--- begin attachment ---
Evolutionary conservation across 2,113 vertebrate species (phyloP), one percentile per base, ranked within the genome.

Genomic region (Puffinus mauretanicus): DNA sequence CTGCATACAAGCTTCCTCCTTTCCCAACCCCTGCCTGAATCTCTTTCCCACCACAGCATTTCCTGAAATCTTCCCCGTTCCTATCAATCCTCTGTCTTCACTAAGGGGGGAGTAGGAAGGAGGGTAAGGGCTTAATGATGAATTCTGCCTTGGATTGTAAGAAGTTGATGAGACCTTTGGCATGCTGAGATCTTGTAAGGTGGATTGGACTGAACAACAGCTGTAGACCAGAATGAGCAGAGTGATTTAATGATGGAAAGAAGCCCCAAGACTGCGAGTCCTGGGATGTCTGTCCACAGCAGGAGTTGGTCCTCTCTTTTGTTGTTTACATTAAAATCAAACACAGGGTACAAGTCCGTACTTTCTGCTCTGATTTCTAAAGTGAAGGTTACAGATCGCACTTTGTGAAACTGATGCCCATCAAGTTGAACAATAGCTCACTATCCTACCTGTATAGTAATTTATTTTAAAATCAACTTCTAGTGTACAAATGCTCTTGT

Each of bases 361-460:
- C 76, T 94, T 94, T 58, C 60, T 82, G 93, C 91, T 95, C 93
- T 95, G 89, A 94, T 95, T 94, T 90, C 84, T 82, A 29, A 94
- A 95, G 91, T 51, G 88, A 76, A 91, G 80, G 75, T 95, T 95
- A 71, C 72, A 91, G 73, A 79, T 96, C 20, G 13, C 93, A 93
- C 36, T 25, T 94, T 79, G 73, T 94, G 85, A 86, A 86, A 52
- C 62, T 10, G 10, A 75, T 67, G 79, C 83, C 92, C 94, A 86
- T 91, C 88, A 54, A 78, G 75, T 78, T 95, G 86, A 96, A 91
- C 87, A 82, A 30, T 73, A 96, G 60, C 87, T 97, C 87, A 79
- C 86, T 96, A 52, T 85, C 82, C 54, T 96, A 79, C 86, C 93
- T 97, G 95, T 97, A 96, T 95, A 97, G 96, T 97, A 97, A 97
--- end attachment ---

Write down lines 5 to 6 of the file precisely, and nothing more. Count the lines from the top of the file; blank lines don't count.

- T 95, G 89, A 94, T 95, T 94, T 90, C 84, T 82, A 29, A 94
- A 95, G 91, T 51, G 88, A 76, A 91, G 80, G 75, T 95, T 95